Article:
Department Presentation Title - Sheffield Children`s NHS

Report
What makes difficult asthma difficult?
SCH Journal Club
Nicki Barker
2012
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Aim
To determine whether breathing
retraining improves quality of life for
children with dysfunctional breathing
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Objectives
• Clarify the problem identified
• Share an understanding of difficult asthma and
dysfunctional breathing
• Critically appraise a relevant piece of literature
• Assess the impact of the literature on current
practice
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Difficult asthma
‘persistent symptoms and/or frequent
exacerbations despite treatment
at step 4 or step 5’
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Difficult asthma?
• Compliance issues
• Incorrect diagnosis
• Asthma plus a co-morbidity
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BTS guidelines 2012
‘dysfunctional breathing should be
considered as part of a difficult
asthma assessment’
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BreathWorks
• Specialist assessment of
dysfunctional breathing
• Children aged 8-16
• Referral currently via
respiratory clinics
• Thursday afternoon in
physiotherapy O/P’s
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Dysfunctional breathing (DB)
Dysfunctional
breathing
HVS
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VCD
Dysfunctional breathing in children
Breathing pattern
disorder
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DB: A model
HVS
VCD
BPD
DB: A paediatric model
HVS
VCD
BPD
Evidence for breathing ex’s
• Buteyko breathing technique may be considered to
help patients to control the symptoms of asthma
• Reduces symptoms and bronchodilator use
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The Clinical Question
Population
Children with dysfunctional breathing
Intervention
Breathing retraining
Comparison
Normal care
Outcome
QOL, symptom scores, changes in asthma medication,
objective measures
Design
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Intervention RCT
Dysfunctional breathing in children
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Breathing retraining for
dysfunctional breathing in asthma: a
randomised
controlled trial
Thomas M, McKinley RK, Freeman E, Foy C, Prodger P,
Price D.
Thorax Feb 2003; 58(2):110-5
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The Clinical Question
Population
Adult asthma patients with dysfunctional breathing
Intervention
Breathing retraining
Comparison
Equivalent amount of professional attention
Outcome
QOL, symptom scores, changes in asthma medication
Design
Intervention RCT
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Methods
•
•
•
•
•
•
Patients aged 17 to 65
n=33
Diagnosis of currently treated asthma
Single semi-rural UK GP practice
Nijmegen questionnaire score of  23
Randomised to breathing retaining or asthma
education
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Study flow diagram
Thomas M et al. Thorax 2003;58:110-115
Outcome measures
• Primary
– Asthma specific health status (AQLQ)
– Nijmegen questionnaire scores
• Secondary
– Changes in asthma medication and medication usage
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Using the CASP tool
A/ Are the results of the trial valid?
Screening Questions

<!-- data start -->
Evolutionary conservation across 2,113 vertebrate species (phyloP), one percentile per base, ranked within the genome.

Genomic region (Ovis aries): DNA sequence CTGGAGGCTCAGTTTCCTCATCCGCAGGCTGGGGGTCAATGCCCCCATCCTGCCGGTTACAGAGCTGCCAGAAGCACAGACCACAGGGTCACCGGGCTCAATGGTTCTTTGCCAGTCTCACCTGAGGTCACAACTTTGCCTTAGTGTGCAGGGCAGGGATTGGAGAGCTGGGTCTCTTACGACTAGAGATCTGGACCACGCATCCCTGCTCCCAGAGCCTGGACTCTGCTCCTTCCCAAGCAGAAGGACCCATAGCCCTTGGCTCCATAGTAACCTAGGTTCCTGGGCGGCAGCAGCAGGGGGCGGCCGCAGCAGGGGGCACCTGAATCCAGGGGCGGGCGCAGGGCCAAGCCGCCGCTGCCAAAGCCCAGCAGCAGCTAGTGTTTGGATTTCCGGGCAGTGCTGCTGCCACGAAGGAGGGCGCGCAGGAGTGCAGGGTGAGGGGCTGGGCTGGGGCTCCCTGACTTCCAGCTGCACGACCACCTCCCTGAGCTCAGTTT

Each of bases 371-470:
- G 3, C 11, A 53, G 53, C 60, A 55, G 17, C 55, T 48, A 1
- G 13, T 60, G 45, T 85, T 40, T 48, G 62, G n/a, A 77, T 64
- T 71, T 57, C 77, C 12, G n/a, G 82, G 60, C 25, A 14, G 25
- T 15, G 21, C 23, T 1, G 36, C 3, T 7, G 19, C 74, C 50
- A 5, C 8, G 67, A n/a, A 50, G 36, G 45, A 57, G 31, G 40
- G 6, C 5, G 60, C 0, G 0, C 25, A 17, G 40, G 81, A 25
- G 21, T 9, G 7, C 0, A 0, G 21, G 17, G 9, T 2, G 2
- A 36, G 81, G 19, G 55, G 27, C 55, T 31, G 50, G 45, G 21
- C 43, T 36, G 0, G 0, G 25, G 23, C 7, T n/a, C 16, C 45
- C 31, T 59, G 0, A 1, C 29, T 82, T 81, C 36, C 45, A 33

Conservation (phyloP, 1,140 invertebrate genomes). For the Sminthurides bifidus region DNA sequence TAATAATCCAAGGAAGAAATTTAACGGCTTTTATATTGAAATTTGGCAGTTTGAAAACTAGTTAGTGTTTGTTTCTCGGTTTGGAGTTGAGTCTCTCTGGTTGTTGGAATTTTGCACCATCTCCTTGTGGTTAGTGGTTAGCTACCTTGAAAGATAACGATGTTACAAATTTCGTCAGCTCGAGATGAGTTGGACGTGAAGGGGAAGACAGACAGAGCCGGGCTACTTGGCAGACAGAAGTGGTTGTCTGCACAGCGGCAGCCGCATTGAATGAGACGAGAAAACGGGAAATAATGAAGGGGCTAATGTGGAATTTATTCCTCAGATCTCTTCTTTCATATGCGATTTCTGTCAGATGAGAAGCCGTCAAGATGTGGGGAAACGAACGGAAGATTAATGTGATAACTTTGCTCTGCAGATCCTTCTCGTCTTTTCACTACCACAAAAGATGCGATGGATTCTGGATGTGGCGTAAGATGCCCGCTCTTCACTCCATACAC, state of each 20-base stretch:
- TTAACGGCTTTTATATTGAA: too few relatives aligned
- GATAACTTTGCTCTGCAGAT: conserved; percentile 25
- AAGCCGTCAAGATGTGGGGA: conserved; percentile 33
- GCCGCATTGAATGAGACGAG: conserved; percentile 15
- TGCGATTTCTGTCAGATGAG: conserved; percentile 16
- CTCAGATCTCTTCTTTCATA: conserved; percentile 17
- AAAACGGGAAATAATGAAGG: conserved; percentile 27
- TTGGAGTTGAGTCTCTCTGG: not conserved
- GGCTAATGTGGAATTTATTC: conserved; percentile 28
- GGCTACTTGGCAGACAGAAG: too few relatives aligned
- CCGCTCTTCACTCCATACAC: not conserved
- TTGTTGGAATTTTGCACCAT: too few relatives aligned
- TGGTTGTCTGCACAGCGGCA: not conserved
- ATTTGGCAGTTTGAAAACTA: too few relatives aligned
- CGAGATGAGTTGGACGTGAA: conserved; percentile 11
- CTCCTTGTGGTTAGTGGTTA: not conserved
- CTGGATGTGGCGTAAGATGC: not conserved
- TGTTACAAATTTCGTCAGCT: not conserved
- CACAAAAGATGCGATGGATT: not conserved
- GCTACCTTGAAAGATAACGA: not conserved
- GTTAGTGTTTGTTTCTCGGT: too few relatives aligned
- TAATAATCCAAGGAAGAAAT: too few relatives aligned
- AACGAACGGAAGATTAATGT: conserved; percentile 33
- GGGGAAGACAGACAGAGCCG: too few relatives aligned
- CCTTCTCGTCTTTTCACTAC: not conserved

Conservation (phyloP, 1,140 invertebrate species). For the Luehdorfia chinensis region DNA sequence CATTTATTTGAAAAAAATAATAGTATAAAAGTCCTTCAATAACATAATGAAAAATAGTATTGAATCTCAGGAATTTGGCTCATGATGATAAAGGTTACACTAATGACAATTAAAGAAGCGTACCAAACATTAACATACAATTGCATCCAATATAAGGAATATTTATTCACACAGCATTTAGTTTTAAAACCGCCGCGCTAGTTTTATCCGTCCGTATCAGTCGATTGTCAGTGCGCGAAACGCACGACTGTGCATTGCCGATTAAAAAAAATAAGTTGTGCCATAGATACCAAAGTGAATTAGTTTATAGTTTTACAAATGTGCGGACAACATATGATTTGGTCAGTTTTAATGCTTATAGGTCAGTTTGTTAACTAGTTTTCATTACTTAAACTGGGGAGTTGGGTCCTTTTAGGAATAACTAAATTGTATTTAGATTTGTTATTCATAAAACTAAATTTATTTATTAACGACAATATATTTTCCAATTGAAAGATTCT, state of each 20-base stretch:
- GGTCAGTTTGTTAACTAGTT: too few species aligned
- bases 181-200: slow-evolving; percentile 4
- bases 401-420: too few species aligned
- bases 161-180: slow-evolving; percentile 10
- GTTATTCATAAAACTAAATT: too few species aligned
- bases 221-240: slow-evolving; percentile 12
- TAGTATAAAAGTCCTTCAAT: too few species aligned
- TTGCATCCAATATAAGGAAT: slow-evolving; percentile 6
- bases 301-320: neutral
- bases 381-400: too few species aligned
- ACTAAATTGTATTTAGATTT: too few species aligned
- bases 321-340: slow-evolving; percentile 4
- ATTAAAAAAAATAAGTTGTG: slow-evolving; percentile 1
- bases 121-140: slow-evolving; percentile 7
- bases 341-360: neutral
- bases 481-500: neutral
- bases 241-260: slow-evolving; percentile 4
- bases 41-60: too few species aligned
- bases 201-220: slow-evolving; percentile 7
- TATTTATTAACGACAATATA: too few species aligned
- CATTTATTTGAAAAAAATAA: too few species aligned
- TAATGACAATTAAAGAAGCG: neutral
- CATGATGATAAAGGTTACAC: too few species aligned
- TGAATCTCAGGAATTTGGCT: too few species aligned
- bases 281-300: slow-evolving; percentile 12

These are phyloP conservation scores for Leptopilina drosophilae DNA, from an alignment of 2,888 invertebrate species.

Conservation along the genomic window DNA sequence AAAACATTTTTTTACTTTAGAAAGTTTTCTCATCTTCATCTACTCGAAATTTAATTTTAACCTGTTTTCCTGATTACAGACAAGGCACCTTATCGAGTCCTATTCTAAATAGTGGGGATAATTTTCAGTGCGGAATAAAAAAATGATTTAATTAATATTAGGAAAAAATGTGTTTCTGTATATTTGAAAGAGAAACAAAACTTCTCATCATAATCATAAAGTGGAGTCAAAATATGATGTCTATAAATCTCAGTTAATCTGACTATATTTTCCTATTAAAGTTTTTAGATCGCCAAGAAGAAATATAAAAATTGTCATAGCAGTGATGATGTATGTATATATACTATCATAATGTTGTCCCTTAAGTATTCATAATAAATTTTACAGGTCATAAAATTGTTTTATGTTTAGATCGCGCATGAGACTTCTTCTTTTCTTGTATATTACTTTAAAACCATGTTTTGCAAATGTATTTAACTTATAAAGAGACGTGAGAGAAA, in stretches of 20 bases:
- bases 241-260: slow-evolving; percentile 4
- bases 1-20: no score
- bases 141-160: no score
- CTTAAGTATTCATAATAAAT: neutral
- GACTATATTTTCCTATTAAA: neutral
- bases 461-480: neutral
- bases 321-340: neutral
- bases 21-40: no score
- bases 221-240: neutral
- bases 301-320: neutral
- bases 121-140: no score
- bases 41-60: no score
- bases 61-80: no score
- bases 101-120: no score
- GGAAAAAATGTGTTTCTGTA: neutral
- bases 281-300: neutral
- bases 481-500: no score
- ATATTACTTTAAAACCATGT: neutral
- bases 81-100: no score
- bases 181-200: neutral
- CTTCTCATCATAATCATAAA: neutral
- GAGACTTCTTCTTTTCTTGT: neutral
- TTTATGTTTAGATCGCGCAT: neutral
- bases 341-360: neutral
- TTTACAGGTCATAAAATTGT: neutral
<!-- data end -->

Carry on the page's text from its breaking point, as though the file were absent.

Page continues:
1 Did the trial address a clearly focused issue?
Yes Can't tell No
2 Was the assignment of patients to treatments randomized?
Yes Can't tell No
3 Were all of the patients who entered the trial properly accounted
for at its conclusion ?
Yes Can't tell No
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CASP cont.
Detailed Questions
4 Were patients, health workers and study personnel ‘blind’ to
treatment?
Yes Can't tell No
- Virtually impossible with physiotherapy interventions
5 Were the groups similar at the start of the trial?
Yes Can't tell No
- Control group appeared to have greater inhaled steroid dose
6 Aside from the experimental intervention, were the groups
treated equally?
Yes Can't tell No
- 75mins versus 60mins and in a different format
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CASP cont.
B/ What are the results?
7 How large was the treatment effect?
- Not clearly stated and no MCID available for Nijmegen Questionnaire
8 How precise was the estimate of the treatment effect?
- Confidence interval and limits not stated
C/ Will the results help locally?
9 Can the results be applied to the local population?
Yes Can't tell No
– Questionable choice of measures, adult to paediatric applicability
10 Were all clinically important outcomes considered?
- No objective measures used
Yes No
11 Are the benefits worth the harms and costs?
Yes No
- Minimal likelihood of harm. Costs – time of therapist and patient
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Key thoughts
•
•
•
•
•
•
•
50% benefitted at 1 month
25% benefitted at 6 months
Small numbers
Short duration intervention
Intervention not representative of clinical situation
Application of findings to children
Impact of co-existent asthma
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Quality of life as measured by PedsQL
MCID = minimal clinically important difference
Symptom score using Nijmegen
Questionnaire
Take home messages
• Consider dysfunctional breathing in cases of difficult
asthma
• Key signs of DB are:
• Frequent sighing, unsteadiness/irregularity of
breathing, upper chest dominated breathing, mouth
breathing, difficulty breathing in, throat tightness
• Refer appropriate cases to BreathWorks
• Support the research needed to better understand
DB in children
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